The Breed Standard
A SHORT HISTORICAL OVERVIEW
As printed in the ANKC Breed Standard
According to the official records of the Breed Club for the German Shepherd Dog (Verein fur Deutsche Schaeferhunde Inc., Augsburg) - (SV), in the Association for German Dog Matters (VDH). The SV, as the founding association of the breed, is responsible for the Standard of the German Shepherd Dog, which was drawn up at the first meeting of members in Frankfurt am Maine on 20 September 1899, on the proposals of A. Meyer and Von Stephanitz. There were supplementary clauses added at the 6th meeting of members on the 28 July 1901, the 23rd Meeting in Cologne in September 1909, the Executive and advisory commission Wiesbaden on 5 September 1930 and the Breed Commission and Executive meeting on 25 March 1961, within the framework of the World Union of German Shepherd Dog Clubs (WUSV). It was revised and confirmed at the WUSV conference on 30 August 1976, revised and catalogued by authorisation and resolution of the Executive and Advisory Committee on 23 March 1991.
The German Shepherd Dog, whose planned breeding commenced in the year 1899, after the founding of the GSD Verein, was bred from the central German and South German strains of the existing herding dogs of those times, with the final goal of creating a working dog, predispositioned to high working aptitude. In order to reach this goal, the Breed Standard was laid down, which relates to the physical attributes as well as to those of temparament and character.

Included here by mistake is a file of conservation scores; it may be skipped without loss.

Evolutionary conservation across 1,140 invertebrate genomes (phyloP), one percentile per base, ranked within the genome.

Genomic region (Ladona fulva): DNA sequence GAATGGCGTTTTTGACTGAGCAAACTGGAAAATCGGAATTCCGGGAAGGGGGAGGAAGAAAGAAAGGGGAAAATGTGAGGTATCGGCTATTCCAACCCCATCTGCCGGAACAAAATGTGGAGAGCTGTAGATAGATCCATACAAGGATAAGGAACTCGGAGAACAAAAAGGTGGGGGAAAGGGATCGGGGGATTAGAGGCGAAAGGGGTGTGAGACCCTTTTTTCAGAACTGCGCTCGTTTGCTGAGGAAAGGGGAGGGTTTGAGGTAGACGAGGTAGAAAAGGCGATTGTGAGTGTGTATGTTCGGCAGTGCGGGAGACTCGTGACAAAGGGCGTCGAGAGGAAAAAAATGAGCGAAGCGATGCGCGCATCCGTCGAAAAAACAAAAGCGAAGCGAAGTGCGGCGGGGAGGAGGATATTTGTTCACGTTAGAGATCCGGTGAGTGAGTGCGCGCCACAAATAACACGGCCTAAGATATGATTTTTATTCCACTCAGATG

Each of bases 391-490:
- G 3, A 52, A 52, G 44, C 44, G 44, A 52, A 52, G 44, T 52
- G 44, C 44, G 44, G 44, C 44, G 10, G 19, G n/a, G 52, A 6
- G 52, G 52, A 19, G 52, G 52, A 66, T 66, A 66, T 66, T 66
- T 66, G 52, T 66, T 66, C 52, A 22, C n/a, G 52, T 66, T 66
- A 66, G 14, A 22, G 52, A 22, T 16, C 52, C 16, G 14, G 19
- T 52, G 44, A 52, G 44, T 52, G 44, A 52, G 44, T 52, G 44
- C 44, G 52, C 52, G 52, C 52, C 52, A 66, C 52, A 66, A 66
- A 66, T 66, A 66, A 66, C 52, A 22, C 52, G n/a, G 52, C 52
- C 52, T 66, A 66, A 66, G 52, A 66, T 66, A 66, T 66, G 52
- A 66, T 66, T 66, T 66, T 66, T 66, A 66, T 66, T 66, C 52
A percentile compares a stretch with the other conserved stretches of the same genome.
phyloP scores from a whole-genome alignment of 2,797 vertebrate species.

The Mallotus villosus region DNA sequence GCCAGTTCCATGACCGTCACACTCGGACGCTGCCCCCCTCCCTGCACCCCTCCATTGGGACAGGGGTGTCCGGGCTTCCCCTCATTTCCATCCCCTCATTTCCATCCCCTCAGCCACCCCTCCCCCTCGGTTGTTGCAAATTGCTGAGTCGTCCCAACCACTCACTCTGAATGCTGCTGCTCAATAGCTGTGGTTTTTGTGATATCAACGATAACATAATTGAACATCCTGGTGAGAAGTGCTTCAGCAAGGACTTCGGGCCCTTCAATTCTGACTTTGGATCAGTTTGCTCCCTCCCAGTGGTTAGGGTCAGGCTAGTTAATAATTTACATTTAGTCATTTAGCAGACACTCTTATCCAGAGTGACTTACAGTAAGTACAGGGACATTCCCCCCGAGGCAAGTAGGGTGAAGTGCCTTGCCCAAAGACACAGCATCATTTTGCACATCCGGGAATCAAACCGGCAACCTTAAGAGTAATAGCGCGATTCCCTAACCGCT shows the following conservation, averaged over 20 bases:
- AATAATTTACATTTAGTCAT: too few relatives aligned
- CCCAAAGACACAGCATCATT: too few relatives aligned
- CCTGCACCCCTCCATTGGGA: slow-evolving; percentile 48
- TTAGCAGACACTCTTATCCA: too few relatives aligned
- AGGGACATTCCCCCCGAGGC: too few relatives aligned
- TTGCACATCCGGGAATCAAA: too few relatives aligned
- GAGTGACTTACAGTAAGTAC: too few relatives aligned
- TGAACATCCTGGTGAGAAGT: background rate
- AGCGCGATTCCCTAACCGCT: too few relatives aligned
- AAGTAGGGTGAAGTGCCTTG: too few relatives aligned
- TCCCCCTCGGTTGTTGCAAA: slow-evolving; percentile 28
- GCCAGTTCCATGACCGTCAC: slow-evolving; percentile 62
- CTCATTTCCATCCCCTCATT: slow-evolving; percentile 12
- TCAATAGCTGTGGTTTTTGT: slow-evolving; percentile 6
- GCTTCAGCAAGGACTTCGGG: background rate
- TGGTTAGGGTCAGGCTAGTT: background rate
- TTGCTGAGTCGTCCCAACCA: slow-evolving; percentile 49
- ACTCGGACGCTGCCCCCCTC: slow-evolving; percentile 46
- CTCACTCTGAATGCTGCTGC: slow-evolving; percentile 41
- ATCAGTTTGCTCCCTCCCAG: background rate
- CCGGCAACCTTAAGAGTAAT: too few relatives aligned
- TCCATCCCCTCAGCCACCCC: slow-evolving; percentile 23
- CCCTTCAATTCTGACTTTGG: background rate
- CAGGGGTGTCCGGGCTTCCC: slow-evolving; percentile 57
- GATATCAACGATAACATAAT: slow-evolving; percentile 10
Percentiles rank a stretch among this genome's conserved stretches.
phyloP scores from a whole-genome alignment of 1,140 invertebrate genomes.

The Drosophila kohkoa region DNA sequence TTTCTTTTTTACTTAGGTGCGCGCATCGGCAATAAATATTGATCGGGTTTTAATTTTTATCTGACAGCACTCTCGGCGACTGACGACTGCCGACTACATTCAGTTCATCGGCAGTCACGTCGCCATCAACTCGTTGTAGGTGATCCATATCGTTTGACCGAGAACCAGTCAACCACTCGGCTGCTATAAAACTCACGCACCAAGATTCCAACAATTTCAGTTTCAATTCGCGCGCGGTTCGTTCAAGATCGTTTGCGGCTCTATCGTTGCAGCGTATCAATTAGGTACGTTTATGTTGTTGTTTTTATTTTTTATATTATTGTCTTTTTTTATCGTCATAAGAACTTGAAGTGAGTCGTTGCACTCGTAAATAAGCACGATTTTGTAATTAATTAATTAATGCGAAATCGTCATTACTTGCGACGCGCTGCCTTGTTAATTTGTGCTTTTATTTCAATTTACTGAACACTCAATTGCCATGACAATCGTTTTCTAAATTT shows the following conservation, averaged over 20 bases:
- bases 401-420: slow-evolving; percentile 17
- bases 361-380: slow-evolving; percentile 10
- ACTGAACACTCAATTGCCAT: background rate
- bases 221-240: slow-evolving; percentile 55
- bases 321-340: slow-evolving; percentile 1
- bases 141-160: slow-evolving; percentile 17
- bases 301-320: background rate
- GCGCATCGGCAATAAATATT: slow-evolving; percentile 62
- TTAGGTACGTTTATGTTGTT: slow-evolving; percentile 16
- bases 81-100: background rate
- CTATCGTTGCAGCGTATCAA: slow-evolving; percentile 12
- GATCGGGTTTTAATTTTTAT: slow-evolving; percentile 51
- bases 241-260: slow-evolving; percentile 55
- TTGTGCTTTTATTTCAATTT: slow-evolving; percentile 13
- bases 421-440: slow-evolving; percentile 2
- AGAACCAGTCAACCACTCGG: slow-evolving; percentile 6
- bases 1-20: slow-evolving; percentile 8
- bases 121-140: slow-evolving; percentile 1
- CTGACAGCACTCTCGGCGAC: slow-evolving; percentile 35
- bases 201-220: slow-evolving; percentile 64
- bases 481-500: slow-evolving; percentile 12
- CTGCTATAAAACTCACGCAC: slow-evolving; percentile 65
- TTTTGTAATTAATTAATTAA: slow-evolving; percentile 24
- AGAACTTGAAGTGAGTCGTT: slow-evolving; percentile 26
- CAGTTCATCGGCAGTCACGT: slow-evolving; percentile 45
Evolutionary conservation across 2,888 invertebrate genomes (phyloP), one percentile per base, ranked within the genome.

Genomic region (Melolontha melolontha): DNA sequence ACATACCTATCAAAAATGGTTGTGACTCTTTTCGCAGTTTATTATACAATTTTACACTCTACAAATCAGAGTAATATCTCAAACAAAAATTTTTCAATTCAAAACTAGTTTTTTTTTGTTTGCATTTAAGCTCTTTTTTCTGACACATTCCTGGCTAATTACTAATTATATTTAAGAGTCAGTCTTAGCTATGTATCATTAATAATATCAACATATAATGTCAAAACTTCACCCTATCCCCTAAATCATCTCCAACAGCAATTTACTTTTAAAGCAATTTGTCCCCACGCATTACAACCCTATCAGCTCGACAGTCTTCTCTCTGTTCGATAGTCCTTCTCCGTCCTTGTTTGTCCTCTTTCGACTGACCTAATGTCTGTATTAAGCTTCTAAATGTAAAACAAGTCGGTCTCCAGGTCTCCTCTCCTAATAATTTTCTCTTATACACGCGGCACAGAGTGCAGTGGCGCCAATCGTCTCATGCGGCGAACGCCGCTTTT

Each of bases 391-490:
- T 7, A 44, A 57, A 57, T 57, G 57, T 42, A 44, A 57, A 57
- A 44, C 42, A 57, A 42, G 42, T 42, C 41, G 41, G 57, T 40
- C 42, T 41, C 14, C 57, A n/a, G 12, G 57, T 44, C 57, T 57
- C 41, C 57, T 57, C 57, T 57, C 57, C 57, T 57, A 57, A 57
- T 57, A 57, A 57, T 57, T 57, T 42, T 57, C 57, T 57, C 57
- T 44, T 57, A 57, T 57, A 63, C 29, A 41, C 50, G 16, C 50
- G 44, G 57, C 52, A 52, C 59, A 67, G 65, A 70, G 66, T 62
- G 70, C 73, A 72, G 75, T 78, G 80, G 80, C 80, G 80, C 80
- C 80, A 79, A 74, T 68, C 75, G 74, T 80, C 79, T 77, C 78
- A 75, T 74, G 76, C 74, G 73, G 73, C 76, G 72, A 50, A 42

The German Shepherd Dog is medium sized, slightly elongated, powerful and well muscled, the bones dry and the overall structure firm.
Usage All round working, herding and service dog.
The German Shepherd Dog must be of well balanced temperament, steady of nerve, self assured, absolutely free and easy and (unless provoked) completely good natured, as well as alert and tractable. He must have courage, combative instinct and hardness in order to be suitable as companion, watch, protection, service and herding dog.
Weak character, agression without provocation or nervousness.
Dogs with proven severe Hip Dysplasia.
Monorchids and cryptorchids as well as dogs with clearly uneven or atrophied (stunted) testicles.
Disfiguring ear or tail defects.
Dogs with deformities.
Dentition faults, missing: 1 Pre-Molar 3 and one further tooth OR 1 Canine OR 1 Pre-Molar 4 OR 1 Molar 1 OR 1 Molar 2 OR 3 or more teeth altogether.
Jaw defects: Overshot 2mm or more. Undershot. Level bite in whole of the incisor area.
More than 1cm over or under size.
White coat colour (even with dark eyes and nails).
Longcoat: Long, soft top coat without undercoat, usually with a parting down the middle of the back, flags on ears, legs and tail.